It is now a well-established proposition of law that one who takes from a surety a guarantee or other security for the fidelity of an agent in his employment, is not, as in the case of a contract of marine insurance, under any obligation to disclose all facts material to be considered by the proposed surety. The case of North British Insurance Co. v. Lloyd, which has never
been doubted, is a sufficient authority on this head. In Davies v. London and Provincial Insurance Co., Mr. Justice Fry says:
It has been argued here that the contract between the surety and the creditor is one of those contracts which I have spoken of as being uberrimœ fidei, and it has been held that such a contract can only be upheld in the case of there being the fullest disclosure by the intending creditor. I do not think that that proposition is sound in law. I think that, on the contrary, that contract is one in which there is no universal obligation to make disclosure, and therefore I shall not determine this case on that view. But I do think that the contract of suretyship is, as expressed by Lord Westbury in Williams v. Bayley12, one which “should be based upon the free and voluntary agency of the individual who enters into it.”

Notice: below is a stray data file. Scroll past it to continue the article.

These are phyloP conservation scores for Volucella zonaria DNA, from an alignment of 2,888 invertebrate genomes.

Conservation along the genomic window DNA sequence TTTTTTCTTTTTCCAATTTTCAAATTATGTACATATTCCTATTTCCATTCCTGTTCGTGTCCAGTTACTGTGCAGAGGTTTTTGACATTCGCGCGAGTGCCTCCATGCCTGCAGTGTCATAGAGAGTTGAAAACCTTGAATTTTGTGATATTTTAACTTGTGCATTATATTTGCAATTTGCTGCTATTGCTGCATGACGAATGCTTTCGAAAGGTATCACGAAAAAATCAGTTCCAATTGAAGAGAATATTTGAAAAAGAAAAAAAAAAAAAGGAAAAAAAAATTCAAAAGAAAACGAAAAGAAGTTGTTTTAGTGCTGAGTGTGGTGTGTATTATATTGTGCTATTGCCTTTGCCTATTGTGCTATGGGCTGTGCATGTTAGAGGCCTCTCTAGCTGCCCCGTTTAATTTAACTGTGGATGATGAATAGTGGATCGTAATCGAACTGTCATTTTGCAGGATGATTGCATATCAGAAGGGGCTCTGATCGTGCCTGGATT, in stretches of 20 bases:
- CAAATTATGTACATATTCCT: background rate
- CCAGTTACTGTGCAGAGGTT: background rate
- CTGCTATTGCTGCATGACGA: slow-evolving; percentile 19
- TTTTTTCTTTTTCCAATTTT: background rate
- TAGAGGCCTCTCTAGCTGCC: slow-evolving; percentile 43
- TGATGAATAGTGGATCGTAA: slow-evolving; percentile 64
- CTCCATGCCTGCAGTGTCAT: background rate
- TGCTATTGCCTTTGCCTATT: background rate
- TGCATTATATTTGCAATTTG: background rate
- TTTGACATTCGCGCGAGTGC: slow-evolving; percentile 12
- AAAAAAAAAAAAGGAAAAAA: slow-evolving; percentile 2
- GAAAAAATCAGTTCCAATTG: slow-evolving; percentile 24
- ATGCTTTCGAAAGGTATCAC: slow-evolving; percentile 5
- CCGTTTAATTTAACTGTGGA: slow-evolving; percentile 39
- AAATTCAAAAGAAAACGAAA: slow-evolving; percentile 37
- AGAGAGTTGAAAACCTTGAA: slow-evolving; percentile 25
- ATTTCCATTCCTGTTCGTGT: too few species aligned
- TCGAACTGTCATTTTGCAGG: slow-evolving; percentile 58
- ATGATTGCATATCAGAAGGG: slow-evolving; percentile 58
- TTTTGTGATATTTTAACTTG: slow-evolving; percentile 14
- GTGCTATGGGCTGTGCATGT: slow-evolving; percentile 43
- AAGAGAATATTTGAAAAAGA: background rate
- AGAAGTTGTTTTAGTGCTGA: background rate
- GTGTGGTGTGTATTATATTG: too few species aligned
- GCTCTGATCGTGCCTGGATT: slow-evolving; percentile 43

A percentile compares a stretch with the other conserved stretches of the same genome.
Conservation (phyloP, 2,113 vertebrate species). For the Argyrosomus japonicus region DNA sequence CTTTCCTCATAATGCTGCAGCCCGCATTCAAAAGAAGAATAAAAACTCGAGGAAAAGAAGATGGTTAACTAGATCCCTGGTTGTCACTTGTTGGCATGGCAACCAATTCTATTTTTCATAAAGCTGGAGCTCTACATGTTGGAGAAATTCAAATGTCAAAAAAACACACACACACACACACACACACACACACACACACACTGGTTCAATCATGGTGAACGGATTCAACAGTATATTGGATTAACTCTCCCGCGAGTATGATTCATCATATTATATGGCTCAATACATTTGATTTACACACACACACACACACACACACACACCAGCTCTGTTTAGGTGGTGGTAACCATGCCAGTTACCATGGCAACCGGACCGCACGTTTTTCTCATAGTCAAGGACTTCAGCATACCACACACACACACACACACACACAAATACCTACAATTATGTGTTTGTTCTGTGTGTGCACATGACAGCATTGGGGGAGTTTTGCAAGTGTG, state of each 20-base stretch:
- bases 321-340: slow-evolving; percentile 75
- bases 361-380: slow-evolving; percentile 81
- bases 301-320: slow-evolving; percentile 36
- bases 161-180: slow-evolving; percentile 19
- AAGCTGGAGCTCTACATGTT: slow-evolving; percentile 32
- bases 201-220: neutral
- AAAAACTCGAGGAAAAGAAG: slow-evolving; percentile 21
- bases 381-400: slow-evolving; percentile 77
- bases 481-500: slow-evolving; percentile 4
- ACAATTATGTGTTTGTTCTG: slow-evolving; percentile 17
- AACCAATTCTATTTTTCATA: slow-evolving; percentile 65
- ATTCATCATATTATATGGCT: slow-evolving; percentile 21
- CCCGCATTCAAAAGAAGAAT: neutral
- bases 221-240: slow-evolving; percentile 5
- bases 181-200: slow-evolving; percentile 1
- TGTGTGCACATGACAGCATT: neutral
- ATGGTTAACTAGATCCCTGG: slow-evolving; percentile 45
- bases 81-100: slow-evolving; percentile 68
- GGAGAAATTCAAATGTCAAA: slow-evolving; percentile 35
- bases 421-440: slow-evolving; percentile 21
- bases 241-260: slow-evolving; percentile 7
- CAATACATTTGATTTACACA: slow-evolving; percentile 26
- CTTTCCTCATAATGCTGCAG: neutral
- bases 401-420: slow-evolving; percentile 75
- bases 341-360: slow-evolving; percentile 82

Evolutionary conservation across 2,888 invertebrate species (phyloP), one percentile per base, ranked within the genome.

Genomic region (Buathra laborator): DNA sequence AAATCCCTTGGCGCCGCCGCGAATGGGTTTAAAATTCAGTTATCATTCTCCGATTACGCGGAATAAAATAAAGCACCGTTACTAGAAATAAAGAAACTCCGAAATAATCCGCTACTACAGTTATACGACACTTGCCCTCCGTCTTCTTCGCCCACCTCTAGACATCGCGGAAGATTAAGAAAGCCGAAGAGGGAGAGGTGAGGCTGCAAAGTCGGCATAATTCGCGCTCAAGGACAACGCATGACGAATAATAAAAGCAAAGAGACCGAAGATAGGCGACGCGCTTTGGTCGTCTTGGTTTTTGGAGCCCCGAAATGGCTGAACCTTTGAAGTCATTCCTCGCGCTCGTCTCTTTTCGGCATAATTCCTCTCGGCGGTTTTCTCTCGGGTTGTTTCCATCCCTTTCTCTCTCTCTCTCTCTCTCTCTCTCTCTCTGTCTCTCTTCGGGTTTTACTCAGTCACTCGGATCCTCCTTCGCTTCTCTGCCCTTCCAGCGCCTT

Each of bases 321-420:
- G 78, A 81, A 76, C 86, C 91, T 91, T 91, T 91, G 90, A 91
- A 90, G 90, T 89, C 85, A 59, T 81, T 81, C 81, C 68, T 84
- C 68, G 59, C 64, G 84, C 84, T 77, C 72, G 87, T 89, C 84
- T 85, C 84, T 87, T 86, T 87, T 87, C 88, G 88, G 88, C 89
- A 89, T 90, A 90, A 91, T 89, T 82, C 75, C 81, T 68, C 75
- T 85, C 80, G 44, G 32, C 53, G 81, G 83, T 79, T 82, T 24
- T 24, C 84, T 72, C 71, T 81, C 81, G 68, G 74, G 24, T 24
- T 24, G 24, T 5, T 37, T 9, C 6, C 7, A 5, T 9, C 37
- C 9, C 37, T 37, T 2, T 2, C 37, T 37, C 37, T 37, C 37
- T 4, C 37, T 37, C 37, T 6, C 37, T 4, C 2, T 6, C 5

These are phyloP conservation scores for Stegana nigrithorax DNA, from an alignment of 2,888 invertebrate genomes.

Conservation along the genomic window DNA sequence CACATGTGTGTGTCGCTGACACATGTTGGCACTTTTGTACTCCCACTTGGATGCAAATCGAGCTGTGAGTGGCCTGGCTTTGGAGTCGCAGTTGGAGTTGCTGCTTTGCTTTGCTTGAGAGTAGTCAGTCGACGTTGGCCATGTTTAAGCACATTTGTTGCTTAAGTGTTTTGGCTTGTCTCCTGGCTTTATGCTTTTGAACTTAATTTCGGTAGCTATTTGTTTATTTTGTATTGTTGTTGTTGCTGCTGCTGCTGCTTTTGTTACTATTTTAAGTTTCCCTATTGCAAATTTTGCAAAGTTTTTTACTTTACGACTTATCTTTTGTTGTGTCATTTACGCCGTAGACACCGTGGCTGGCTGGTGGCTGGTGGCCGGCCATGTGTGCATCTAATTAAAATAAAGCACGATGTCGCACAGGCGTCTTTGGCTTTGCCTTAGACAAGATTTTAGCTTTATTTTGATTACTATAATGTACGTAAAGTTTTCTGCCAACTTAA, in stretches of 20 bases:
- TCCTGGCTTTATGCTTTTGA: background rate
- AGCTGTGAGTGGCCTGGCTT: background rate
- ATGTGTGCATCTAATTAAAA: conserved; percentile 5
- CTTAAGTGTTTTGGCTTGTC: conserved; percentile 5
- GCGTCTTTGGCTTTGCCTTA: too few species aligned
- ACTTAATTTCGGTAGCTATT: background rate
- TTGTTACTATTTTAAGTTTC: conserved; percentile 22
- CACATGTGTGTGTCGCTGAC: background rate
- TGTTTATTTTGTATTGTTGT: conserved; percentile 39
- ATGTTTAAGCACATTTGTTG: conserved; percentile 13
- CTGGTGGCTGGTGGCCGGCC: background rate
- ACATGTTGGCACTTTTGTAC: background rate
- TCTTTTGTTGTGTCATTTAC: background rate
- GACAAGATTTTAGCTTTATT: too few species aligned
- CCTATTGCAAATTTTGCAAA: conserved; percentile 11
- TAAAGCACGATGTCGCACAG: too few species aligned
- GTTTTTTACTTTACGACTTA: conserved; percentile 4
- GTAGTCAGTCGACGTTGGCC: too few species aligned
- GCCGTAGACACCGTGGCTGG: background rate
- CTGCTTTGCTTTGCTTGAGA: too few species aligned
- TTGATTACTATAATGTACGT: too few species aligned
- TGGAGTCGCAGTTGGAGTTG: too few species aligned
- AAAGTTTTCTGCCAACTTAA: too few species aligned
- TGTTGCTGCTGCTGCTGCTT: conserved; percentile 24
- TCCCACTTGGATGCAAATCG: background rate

The case of Railton v. Mathews, which was strongly relied on by Mr. Armour in his very able argument at this bar, does not appear to me to go the length contended for. That was an appeal from Scotland in an action which had been tried by a jury, and in which there had been an application for a new trial (on the ground of misdirection) which the Court of Session had refused to grant. The appeal was heard before Lord Cottenham and Lord Campbell, who reversed the decision of the Scotch court. There are, no doubt, in the judgment of Lord Cottenham, some expressions favourable to the view contended for by the respondents in the present appeal. These expressions seem to me, however, to be dicta merely, and to be neutralized by other passages in the same judgment, which indicate that the true ground of decision was the misdirection involved in the charge of the judge at the trial who had instructed the jury that:
The concealment to be undue must be wilful and intentional, with a view to the advantage they (the creditors) were thereby to receive.
Lord Cottenham on this proceeds to say:
The charge, therefore, I conceive, was not consistent with the rule of law. I think that it narrowed the question for the consideration